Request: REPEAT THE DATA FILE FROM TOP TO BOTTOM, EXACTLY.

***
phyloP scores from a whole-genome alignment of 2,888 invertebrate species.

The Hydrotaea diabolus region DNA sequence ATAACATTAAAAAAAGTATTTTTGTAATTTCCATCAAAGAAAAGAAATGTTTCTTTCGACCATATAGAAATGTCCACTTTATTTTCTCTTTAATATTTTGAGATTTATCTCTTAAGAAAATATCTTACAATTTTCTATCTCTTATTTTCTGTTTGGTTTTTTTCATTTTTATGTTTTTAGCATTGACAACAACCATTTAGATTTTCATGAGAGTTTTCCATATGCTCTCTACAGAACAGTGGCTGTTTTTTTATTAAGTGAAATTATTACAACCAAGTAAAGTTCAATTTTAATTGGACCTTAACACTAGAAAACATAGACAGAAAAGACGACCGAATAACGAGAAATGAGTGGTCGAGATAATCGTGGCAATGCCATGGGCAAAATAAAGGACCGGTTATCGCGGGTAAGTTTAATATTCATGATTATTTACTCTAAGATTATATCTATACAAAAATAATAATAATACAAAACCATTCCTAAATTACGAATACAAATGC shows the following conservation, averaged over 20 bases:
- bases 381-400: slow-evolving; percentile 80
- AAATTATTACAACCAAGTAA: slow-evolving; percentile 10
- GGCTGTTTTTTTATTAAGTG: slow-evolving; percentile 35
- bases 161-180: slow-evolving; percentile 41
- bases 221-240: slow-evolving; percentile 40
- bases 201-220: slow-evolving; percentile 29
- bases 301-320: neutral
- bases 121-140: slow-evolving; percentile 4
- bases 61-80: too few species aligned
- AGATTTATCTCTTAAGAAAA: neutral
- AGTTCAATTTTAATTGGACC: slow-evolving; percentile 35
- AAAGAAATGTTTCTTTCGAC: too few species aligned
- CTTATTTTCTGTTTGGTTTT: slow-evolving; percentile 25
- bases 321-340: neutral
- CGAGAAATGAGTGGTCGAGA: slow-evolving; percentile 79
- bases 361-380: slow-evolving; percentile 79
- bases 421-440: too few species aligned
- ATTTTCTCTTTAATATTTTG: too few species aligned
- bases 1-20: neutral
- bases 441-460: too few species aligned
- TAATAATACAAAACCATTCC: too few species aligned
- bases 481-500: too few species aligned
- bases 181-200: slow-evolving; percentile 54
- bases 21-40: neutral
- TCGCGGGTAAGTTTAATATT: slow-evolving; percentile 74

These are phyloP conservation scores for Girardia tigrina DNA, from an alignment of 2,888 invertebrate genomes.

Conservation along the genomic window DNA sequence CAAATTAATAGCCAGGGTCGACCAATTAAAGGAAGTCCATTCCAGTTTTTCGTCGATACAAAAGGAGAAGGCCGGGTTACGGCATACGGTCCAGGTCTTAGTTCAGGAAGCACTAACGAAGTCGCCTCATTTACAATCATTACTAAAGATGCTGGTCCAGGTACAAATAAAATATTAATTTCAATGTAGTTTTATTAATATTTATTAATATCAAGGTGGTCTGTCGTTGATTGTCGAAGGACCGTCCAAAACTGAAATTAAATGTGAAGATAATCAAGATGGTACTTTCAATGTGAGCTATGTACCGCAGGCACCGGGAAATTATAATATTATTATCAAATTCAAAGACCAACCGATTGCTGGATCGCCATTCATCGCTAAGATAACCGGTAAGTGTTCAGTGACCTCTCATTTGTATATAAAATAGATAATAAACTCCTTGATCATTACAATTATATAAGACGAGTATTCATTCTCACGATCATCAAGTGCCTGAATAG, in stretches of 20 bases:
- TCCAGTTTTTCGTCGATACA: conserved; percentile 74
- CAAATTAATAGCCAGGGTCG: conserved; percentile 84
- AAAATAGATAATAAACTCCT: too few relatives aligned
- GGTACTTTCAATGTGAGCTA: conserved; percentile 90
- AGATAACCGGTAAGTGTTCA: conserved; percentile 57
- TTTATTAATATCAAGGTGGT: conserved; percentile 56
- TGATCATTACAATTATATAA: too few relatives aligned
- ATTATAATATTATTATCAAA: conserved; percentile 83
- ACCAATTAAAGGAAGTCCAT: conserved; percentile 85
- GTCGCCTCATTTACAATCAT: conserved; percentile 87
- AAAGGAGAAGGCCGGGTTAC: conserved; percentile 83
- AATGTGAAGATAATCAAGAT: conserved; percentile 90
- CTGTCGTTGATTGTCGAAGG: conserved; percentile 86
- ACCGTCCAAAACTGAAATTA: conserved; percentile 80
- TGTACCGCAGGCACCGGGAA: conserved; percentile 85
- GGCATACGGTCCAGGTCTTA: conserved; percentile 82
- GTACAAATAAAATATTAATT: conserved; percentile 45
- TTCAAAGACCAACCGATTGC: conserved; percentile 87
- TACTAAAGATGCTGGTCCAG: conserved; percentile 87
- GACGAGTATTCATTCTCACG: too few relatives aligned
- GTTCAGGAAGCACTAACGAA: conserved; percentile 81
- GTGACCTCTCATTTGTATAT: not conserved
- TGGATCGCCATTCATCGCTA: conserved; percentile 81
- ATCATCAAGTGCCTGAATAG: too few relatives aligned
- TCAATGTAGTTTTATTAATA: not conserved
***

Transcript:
phyloP scores from a whole-genome alignment of 2,888 invertebrate species.

The Hydrotaea diabolus region DNA sequence ATAACATTAAAAAAAGTATTTTTGTAATTTCCATCAAAGAAAAGAAATGTTTCTTTCGACCATATAGAAATGTCCACTTTATTTTCTCTTTAATATTTTGAGATTTATCTCTTAAGAAAATATCTTACAATTTTCTATCTCTTATTTTCTGTTTGGTTTTTTTCATTTTTATGTTTTTAGCATTGACAACAACCATTTAGATTTTCATGAGAGTTTTCCATATGCTCTCTACAGAACAGTGGCTGTTTTTTTATTAAGTGAAATTATTACAACCAAGTAAAGTTCAATTTTAATTGGACCTTAACACTAGAAAACATAGACAGAAAAGACGACCGAATAACGAGAAATGAGTGGTCGAGATAATCGTGGCAATGCCATGGGCAAAATAAAGGACCGGTTATCGCGGGTAAGTTTAATATTCATGATTATTTACTCTAAGATTATATCTATACAAAAATAATAATAATACAAAACCATTCCTAAATTACGAATACAAATGC shows the following conservation, averaged over 20 bases:
- bases 381-400: slow-evolving; percentile 80
- AAATTATTACAACCAAGTAA: slow-evolving; percentile 10
- GGCTGTTTTTTTATTAAGTG: slow-evolving; percentile 35
- bases 161-180: slow-evolving; percentile 41
- bases 221-240: slow-evolving; percentile 40
- bases 201-220: slow-evolving; percentile 29
- bases 301-320: neutral
- bases 121-140: slow-evolving; percentile 4
- bases 61-80: too few species aligned
- AGATTTATCTCTTAAGAAAA: neutral
- AGTTCAATTTTAATTGGACC: slow-evolving; percentile 35
- AAAGAAATGTTTCTTTCGAC: too few species aligned
- CTTATTTTCTGTTTGGTTTT: slow-evolving; percentile 25
- bases 321-340: neutral
- CGAGAAATGAGTGGTCGAGA: slow-evolving; percentile 79
- bases 361-380: slow-evolving; percentile 79
- bases 421-440: too few species aligned
- ATTTTCTCTTTAATATTTTG: too few species aligned
- bases 1-20: neutral
- bases 441-460: too few species aligned
- TAATAATACAAAACCATTCC: too few species aligned
- bases 481-500: too few species aligned
- bases 181-200: slow-evolving; percentile 54
- bases 21-40: neutral
- TCGCGGGTAAGTTTAATATT: slow-evolving; percentile 74

These are phyloP conservation scores for Girardia tigrina DNA, from an alignment of 2,888 invertebrate genomes.

Conservation along the genomic window DNA sequence CAAATTAATAGCCAGGGTCGACCAATTAAAGGAAGTCCATTCCAGTTTTTCGTCGATACAAAAGGAGAAGGCCGGGTTACGGCATACGGTCCAGGTCTTAGTTCAGGAAGCACTAACGAAGTCGCCTCATTTACAATCATTACTAAAGATGCTGGTCCAGGTACAAATAAAATATTAATTTCAATGTAGTTTTATTAATATTTATTAATATCAAGGTGGTCTGTCGTTGATTGTCGAAGGACCGTCCAAAACTGAAATTAAATGTGAAGATAATCAAGATGGTACTTTCAATGTGAGCTATGTACCGCAGGCACCGGGAAATTATAATATTATTATCAAATTCAAAGACCAACCGATTGCTGGATCGCCATTCATCGCTAAGATAACCGGTAAGTGTTCAGTGACCTCTCATTTGTATATAAAATAGATAATAAACTCCTTGATCATTACAATTATATAAGACGAGTATTCATTCTCACGATCATCAAGTGCCTGAATAG, in stretches of 20 bases:
- TCCAGTTTTTCGTCGATACA: conserved; percentile 74
- CAAATTAATAGCCAGGGTCG: conserved; percentile 84
- AAAATAGATAATAAACTCCT: too few relatives aligned
- GGTACTTTCAATGTGAGCTA: conserved; percentile 90
- AGATAACCGGTAAGTGTTCA: conserved; percentile 57
- TTTATTAATATCAAGGTGGT: conserved; percentile 56
- TGATCATTACAATTATATAA: too few relatives aligned
- ATTATAATATTATTATCAAA: conserved; percentile 83
- ACCAATTAAAGGAAGTCCAT: conserved; percentile 85
- GTCGCCTCATTTACAATCAT: conserved; percentile 87
- AAAGGAGAAGGCCGGGTTAC: conserved; percentile 83
- AATGTGAAGATAATCAAGAT: conserved; percentile 90
- CTGTCGTTGATTGTCGAAGG: conserved; percentile 86
- ACCGTCCAAAACTGAAATTA: conserved; percentile 80
- TGTACCGCAGGCACCGGGAA: conserved; percentile 85
- GGCATACGGTCCAGGTCTTA: conserved; percentile 82
- GTACAAATAAAATATTAATT: conserved; percentile 45
- TTCAAAGACCAACCGATTGC: conserved; percentile 87
- TACTAAAGATGCTGGTCCAG: conserved; percentile 87
- GACGAGTATTCATTCTCACG: too few relatives aligned
- GTTCAGGAAGCACTAACGAA: conserved; percentile 81
- GTGACCTCTCATTTGTATAT: not conserved
- TGGATCGCCATTCATCGCTA: conserved; percentile 81
- ATCATCAAGTGCCTGAATAG: too few relatives aligned
- TCAATGTAGTTTTATTAATA: not conserved